Where does meat come from? Not the supermarket!
Monday, 21 October 2013
How do Australian parents talk to their children about meat production in households that eat meat? Do these parents find telling children where meat comes from to be a challenging experience? Are there family activities that make conversations about meat production more or less challenging?
These questions form the basis of a new pilot study at the University of Adelaide aimed at understanding Australian family attitudes to meat eating and the use of animals for food production among the under researched group of families who consume meat products.
The welfare of animals produced for food has become an area of concern in the community with increasing sales of products labeled as humanely-produced (e.g., 'free-range') and recent high-profile media campaigns highlighting animal production methods such as intensive livestock farming.
Associate Professor Rachel Ankeny from the School of History and Politics said: "There is limited research on how we form our earliest ideas and beliefs about the processes associated with farming animals for meat, particularly outside of those groups such as vegetarians who have decided against having their children consume meat."
Learning about food and the values associated with it usually occurs in the home. Although increasing numbers of Australians indicate they are concerned about animal welfare, they report varying levels of knowledge about animal production practices.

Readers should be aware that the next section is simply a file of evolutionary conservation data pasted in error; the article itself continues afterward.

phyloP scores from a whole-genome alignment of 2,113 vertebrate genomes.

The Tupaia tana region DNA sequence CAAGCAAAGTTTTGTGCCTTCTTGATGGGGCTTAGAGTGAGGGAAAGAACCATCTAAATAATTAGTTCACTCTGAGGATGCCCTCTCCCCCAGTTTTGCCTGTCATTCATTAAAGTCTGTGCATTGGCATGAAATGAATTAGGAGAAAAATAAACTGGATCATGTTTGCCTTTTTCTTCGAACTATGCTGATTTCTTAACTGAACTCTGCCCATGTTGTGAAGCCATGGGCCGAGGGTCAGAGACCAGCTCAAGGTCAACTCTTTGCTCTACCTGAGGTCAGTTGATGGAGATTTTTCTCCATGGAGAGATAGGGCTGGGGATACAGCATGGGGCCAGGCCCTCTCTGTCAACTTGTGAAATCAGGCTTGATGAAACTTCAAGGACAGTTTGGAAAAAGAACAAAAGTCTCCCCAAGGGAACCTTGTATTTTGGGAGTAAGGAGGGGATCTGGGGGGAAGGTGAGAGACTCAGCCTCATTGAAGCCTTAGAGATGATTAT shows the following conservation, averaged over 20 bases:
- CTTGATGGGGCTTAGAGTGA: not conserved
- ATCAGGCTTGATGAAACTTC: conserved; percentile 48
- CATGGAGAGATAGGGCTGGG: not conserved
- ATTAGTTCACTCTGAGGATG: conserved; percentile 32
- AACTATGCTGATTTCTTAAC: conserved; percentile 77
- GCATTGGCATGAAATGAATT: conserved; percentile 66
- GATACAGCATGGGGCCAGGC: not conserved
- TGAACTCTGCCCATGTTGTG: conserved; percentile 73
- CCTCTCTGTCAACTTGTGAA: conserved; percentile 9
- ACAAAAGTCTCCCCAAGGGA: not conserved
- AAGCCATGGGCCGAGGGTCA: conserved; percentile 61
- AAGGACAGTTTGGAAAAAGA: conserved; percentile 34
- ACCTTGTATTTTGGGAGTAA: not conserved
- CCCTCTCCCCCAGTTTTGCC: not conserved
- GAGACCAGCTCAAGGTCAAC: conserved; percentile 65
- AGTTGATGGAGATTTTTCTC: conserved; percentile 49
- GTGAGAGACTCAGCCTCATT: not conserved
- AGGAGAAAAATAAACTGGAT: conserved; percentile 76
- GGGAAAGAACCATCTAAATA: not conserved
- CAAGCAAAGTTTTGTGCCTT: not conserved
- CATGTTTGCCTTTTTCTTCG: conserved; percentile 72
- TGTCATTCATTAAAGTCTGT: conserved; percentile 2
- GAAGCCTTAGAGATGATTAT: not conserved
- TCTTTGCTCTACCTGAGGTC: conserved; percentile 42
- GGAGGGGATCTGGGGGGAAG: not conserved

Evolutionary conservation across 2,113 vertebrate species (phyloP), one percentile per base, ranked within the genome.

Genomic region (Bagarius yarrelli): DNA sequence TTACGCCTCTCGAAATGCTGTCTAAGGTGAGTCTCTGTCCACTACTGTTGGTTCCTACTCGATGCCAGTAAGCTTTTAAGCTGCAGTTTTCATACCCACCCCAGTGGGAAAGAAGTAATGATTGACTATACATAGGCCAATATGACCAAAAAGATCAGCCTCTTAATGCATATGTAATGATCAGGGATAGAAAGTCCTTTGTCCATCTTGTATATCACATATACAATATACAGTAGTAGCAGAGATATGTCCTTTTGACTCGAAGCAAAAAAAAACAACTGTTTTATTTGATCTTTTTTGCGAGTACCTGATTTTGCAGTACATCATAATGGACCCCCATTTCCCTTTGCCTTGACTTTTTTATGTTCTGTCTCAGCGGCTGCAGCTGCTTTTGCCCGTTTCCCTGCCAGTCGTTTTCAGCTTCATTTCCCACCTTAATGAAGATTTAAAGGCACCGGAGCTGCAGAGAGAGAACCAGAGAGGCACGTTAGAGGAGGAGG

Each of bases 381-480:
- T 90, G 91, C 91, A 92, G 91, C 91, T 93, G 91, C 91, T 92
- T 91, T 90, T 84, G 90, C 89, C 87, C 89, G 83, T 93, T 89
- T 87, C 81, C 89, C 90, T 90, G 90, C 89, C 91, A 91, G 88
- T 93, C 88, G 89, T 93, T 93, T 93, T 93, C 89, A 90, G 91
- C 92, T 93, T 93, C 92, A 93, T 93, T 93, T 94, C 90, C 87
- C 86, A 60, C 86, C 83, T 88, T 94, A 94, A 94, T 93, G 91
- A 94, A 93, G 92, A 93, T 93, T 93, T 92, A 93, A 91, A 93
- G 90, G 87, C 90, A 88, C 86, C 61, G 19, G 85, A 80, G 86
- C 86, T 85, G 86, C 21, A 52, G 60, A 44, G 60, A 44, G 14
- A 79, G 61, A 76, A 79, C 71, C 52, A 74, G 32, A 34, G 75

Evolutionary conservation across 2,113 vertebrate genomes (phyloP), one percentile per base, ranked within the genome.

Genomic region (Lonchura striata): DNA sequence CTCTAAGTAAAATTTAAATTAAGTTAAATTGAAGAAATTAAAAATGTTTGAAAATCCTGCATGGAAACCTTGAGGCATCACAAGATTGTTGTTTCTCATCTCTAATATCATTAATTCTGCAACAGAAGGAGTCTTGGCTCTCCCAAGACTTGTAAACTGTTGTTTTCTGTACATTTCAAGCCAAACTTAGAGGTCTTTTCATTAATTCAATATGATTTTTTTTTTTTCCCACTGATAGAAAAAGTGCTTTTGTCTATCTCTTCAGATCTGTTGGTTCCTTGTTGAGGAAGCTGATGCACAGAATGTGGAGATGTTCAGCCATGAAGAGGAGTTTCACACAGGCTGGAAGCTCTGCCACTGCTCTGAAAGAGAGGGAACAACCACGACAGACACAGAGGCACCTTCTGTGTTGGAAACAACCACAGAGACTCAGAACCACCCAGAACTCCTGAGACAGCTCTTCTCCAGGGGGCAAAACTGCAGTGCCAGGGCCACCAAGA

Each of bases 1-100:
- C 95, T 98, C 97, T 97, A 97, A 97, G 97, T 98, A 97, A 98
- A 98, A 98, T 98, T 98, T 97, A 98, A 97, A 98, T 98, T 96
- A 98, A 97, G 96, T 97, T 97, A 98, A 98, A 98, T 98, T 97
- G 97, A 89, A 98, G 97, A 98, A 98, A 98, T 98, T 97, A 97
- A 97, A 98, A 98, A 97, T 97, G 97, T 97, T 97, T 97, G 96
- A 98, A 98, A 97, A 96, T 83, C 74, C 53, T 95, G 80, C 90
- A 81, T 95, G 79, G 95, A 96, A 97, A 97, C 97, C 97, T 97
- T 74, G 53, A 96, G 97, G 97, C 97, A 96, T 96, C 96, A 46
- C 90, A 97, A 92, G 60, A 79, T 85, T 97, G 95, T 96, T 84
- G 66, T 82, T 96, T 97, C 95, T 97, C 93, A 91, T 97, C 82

Associate Professor Ankeny said: "We expect that for many parents talking about where the meat being consumed in their household comes from may be one of those taboo or difficult topics, right up there with sex or drugs, but one that many kids want to know about."
This pilot study will use an online survey to explore Australian parents' attitudes to talking to their meat-eating children about meat production and other family activities related to animals.
"We hope that this research will give us more information on what parents think about talking with their children about meat production and what support might be provided to help them do so in a constructive and accurate manner," Associate Professor Ankeny added.
The survey will be open for approximately 6 weeks and is open to adults who currently reside in Australia who have meat-eating children between the ages of 2 and 16.
For more information or to participate in the study go to: ua.edu.au/foodresearch
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